Press "Enter" to skip to content

Madonna, FKA Twigs Attend Central Saint Martins BA Fashion Show

[ad_1]

Madonna made a surprise appearance at the annual Central Saint Martins BA fashion graduation show Tuesday afternoon in London.

Sitting next to singer FKA Twigs, the pop icon sat through the hour-long fashion show featuring works by 115 graduates in a Moschino leather ensemble while carrying a bag in the shape of a boombox by Midnight Studios, founded by Shane Gonzales.

More from WWD

This year’s graduates touched on a great variety of social topics with their collections, such as modest fashion, ocean protection, gender identity, street culture, fantasy, artificial intelligence, cultural heritage, body inclusivity, and even childbirth with one designer showing a garment featuring a transparent artificial womb and another with a vivid fake baby at the front.

Another designer sent three models wearing QR codes down the runway. The codes are linked to a Instagram filter which allows those who scan the codes to try on the designs.

Three graduates were given the top prize, the L’Oréal Professionnel Young Talent Award. The grand prize went to knitwear designer Alice Morell-Evans, who has created knitwear pieces for Bethany Williams and Molly Goddard. She presented three intricate and culturally rich looks that redefined the limit of knitwear design with deeply personal references and a sustainable approach.

The headpiece in the first look was crocheted around her great grandfather’s chandelier. The gloves are made of waste yarn ends of Melin Tregwynt blankets. All the buttons in the collection were collected by her grandmother, while the third look was made almost entirely from paper yarn, waste leather scraps, antique tablecloths, and yarn scraps with horse brass joints.

Morell-Evans told WWD that her collection, which started with the idea of “restorative nostalgia and distortion of memory,” and “to emulate a sense of familiarity through clothing and touch,” aims “to communicate the memory of safety, order, comfort, and familiarity of my grandparents’ home but with the wildness of the grey mare ‘Mari Lwyd,’ causing havoc.”

Upon winning the grand prize, the Welsh designer said she is excited to “cultivate and grow” her collection. “I love putting the craft back into fashion and I’m excited to grow this idea much further,” she added.

Womenswear designer Emil Dernbach scored the first runner-up spot, while Diana Sträng from the Fashion Designer and Marketing pathway was awarded as the second runner-up.

Dernbach showcased graphic shape dresses made of metal and wool in Yves Klein blue. Speaking to WWD after the show, Dernbach said the collection was his response to the age of deep fakes and artificial intelligence that we are living in.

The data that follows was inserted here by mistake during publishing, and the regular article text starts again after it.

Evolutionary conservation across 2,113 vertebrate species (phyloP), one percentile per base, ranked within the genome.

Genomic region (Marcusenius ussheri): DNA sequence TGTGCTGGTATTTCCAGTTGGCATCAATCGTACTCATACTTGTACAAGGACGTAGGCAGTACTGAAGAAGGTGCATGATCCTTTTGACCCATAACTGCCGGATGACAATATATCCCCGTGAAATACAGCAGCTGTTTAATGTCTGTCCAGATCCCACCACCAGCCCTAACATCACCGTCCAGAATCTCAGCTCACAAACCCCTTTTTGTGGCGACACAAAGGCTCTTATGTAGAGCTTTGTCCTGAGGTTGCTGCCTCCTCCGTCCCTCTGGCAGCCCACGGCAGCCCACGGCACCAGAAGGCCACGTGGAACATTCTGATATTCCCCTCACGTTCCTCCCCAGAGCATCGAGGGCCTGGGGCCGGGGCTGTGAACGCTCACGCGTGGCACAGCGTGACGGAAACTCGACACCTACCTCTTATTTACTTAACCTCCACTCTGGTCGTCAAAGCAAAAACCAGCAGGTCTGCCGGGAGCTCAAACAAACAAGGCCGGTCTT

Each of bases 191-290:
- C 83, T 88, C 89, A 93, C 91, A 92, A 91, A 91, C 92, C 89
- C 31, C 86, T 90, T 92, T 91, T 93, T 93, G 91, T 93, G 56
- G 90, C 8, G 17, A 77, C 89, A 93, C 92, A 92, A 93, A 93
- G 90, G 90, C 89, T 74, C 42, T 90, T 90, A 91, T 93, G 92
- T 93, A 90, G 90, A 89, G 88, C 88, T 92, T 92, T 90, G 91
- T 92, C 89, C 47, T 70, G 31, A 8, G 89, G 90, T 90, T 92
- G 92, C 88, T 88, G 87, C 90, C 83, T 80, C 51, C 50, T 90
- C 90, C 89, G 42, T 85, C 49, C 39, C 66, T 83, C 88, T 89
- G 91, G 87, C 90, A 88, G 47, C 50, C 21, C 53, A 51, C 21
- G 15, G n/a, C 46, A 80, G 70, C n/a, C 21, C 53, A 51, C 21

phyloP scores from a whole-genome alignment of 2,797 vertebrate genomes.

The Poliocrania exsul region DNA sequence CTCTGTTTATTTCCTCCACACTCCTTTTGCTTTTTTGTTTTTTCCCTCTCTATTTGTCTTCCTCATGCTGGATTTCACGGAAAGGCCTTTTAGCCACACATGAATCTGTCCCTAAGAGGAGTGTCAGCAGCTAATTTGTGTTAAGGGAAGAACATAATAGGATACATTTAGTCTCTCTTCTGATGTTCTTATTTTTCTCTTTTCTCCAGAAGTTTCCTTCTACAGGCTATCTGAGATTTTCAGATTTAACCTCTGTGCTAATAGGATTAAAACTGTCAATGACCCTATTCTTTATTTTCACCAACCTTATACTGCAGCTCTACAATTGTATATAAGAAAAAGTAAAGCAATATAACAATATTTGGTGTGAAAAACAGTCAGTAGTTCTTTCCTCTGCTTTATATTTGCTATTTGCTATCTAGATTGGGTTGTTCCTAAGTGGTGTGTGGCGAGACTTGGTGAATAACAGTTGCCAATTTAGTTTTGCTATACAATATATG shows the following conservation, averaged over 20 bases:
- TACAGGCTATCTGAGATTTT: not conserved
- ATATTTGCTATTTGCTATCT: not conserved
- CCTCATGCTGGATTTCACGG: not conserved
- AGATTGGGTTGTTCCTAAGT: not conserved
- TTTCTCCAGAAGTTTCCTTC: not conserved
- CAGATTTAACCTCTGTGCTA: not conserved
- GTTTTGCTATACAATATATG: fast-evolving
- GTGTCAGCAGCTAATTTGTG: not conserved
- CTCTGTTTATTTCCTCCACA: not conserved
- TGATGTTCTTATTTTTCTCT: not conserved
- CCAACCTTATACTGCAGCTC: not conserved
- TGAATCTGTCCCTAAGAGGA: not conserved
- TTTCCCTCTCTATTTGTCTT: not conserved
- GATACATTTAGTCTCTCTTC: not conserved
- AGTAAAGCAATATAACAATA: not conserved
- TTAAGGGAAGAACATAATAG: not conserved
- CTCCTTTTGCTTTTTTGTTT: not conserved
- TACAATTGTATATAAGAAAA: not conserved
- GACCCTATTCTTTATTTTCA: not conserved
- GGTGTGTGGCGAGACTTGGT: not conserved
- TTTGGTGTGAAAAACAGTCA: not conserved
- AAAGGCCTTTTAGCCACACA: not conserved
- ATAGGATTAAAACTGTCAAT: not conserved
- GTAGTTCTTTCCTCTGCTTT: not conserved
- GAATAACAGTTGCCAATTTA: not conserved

“My collection aims to explore the notions of society with manipulated identities by decoding the essence of who we are deep within. This collection is an insight into the possibilities of what collaboration between humans and machines can look like. It offers the opportunity to see technology’s inevitable improvement from an angle of excitement rather than fear and opens up the debate on what the future holds,” he said.

Having worked at Maison Margiela during the placement year, he hopes to return to Paris and continue to work within a Parisian fashion house upon graduation.

Fashion designer Kiko Kostadinov, one of the judges of this year’s L’Oréal Professionnel Young Talent Award, said the three winners were chosen for their “very strong personal points of reference. They look at their upbringing, families, and culture, and then twist it with what they want to present and what current fashion means to them.”

“Alice had a whole world created in her portfolio. She did mini sculptures which informed the dress shapes. She worked with local artisans on hats and shoes. A lot of leather patches on the dresses were from old shoes. She is very keen on the craft and it showed throughout every aspect of her work.

“Diana was great at taking very normal ideas and twisting them. The leather jacket was hand-painted in the north of Sweden by old traditional technique and the doll dress had the Swedish flag but in a very fresh way. She had two more looks which were amazing. Shame she couldn’t show,” he added.

Best of WWD

Sign up for WWD’s Newsletter. For the latest news, follow us on Twitter, Facebook, and Instagram.

Click here to read the full article.

[ad_2]

Source link